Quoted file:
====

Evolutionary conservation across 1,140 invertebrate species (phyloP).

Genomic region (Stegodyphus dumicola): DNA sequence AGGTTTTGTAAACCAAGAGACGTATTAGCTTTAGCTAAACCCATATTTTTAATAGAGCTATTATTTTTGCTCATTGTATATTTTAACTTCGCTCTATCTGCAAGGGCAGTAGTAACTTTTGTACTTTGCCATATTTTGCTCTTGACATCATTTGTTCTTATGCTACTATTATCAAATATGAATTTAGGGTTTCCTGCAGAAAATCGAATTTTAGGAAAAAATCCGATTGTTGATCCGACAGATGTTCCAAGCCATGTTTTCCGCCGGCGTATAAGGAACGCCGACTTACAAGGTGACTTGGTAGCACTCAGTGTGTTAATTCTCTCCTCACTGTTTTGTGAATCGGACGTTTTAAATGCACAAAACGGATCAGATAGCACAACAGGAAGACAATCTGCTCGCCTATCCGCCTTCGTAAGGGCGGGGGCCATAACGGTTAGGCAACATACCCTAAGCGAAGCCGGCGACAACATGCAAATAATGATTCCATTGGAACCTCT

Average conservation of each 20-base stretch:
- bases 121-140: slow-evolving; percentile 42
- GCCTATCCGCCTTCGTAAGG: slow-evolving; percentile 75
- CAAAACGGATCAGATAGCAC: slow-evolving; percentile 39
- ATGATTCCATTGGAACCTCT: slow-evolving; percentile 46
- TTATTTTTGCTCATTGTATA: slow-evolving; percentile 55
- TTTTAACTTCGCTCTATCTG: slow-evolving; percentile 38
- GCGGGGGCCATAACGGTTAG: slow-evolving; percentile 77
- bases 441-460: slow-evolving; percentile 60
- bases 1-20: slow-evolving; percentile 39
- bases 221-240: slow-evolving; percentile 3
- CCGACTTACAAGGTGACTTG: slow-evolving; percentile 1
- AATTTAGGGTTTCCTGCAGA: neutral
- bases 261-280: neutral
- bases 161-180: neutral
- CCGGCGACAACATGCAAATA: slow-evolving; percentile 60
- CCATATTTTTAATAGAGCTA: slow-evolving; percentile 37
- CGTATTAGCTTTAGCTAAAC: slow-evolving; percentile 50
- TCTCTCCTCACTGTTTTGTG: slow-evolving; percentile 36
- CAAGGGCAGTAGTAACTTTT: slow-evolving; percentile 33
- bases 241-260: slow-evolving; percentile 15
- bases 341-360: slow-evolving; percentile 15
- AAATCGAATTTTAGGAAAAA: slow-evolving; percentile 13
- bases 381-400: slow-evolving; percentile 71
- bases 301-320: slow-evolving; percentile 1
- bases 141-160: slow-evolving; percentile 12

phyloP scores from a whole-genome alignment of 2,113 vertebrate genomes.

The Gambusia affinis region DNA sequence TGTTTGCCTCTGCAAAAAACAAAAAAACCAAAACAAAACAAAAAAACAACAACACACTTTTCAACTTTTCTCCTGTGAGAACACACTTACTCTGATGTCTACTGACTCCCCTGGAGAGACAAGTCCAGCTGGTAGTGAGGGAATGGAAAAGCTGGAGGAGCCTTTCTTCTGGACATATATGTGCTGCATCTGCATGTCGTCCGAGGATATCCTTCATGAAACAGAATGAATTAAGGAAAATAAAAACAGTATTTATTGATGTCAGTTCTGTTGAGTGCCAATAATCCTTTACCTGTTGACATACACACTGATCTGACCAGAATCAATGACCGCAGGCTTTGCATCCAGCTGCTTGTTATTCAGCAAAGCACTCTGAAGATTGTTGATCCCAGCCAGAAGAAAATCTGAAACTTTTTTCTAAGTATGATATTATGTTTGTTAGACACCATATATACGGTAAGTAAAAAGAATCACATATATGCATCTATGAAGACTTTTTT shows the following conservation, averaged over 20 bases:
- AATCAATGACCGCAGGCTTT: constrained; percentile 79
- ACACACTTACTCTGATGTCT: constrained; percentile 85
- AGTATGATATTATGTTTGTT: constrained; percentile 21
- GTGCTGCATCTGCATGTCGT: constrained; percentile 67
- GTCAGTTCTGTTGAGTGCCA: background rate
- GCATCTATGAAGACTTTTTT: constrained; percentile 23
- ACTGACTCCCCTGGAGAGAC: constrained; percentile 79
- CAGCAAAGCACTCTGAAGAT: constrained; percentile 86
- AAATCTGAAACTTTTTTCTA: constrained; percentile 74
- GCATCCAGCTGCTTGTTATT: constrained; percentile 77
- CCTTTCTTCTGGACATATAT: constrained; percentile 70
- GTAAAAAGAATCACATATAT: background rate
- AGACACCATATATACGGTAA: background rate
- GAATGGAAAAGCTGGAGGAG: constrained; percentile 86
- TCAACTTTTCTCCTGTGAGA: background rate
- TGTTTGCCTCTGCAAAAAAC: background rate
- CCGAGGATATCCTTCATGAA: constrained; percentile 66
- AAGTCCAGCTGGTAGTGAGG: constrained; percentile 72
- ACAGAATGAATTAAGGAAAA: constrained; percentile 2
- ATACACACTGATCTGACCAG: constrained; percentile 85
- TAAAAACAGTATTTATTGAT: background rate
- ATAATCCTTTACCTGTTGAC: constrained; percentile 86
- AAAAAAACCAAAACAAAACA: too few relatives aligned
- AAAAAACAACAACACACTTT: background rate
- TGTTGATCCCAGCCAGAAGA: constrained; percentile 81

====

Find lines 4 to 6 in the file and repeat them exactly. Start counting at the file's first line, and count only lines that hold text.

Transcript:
- bases 121-140: slow-evolving; percentile 42
- GCCTATCCGCCTTCGTAAGG: slow-evolving; percentile 75
- CAAAACGGATCAGATAGCAC: slow-evolving; percentile 39